Everybody knows how to make lemonade, right? Squeeze some lemons, add sugar and water. But how to make lemonade so that it tastes right everytime? Here’s a surefire method.
Remember the starting proportions – 1 cup of sugar, 1 cup of water, 1 cup of lemon juice.
(This ratio makes a pretty sweet lemonade. Reduce the amount of sugar if you want your lemonade less sweet or if you are using Meyer lemons which are naturally sweeter than standard lemons.)
The secret to perfect lemonade is to start by making sugar syrup, also known as “simple syrup”. Dissolving the sugar in hot water effectively disperses the sugar in the lemonade, instead of having the sugar sink to the bottom.
Perfect Lemonade Recipe
Prep time: 10 minutes
.1 cup sugar (can reduce to 3/4 cup)
.1 cup water (for the simple syrup)
.1 cup lemon juice
.3 to 4 cups cold water (to dilute)
1. Make simple syrup by heating the sugar and water in a small saucepan until the sugar is dissolved completely.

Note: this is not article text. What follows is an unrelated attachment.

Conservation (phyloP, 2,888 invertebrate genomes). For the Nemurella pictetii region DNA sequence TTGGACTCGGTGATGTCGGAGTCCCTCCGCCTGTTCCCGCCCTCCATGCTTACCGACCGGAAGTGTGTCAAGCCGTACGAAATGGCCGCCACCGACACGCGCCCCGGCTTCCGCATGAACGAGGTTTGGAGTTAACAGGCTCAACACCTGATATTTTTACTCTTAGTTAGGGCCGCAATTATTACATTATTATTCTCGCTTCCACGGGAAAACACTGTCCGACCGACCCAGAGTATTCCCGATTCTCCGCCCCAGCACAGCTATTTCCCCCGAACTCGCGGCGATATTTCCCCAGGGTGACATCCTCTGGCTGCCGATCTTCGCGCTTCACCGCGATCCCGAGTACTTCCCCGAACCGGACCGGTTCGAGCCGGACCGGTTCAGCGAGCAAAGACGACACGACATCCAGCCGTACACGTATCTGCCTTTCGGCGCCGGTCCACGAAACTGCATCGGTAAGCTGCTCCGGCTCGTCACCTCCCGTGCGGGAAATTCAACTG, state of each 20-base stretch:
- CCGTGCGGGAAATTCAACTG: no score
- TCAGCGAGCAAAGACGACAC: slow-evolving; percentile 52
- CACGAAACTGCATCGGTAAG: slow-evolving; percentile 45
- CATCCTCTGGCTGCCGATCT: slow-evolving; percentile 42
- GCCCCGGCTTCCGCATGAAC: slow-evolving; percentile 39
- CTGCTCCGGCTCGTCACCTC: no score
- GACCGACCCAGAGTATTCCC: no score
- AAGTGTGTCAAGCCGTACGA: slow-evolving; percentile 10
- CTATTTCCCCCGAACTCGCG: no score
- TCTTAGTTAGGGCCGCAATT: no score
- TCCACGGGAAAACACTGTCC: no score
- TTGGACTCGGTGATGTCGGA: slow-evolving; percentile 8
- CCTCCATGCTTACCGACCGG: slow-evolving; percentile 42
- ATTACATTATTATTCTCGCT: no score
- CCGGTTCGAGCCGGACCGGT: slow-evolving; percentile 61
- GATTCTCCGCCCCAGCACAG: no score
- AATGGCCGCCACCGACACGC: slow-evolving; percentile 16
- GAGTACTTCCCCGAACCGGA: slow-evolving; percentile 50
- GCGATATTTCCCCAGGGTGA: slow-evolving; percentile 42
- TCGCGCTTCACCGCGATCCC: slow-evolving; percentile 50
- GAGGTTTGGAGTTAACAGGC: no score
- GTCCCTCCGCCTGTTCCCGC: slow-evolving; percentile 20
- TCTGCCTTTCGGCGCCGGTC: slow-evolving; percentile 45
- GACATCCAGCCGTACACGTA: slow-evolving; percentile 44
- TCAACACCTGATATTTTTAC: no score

2. While the sugar is dissolving, use a juicer to extract the juice from 4 to 6 lemons, enough for one cup of juice.
3. Add the juice and the sugar water to a pitcher. Add 3 to 4 cups of cold water, more or less to the desired strength. Refrigerate 30 to 40 minutes. If the lemonade is a little sweet for your taste, add a little more straight lemon juice to it.
Serve with ice, sliced lemons.
Lemons are often added to water to add flavor. However, drinking water with lemon juice provides benefits beyond improved taste. Lemon water provides a wide range of healthy body benefits; aides in decreasing dehydration, cleanses the liver, promotes better digestion and metabolism. All of these benefits can result in weight loss as well.
There is a high level of vitamin C present in lemons. Vitamin C has several positive health benefits for the human body. Vitamin C acts as powerful antioxidant against harmful environmental toxins, improves protection of the immune system and reduces the risk of hypertension. Also, historically Gilbert Blane used it to fight scurvy in the British Navy.
Pink lemonade may be colored with the juices of raspberries, cherries, red grapefruit, grapes, cranberries, strawberries, grenadine, or artificial food dye. Though pink-fleshed, the ornamental Eureka lemon is not used as its juice is clear and typically too sour to drink.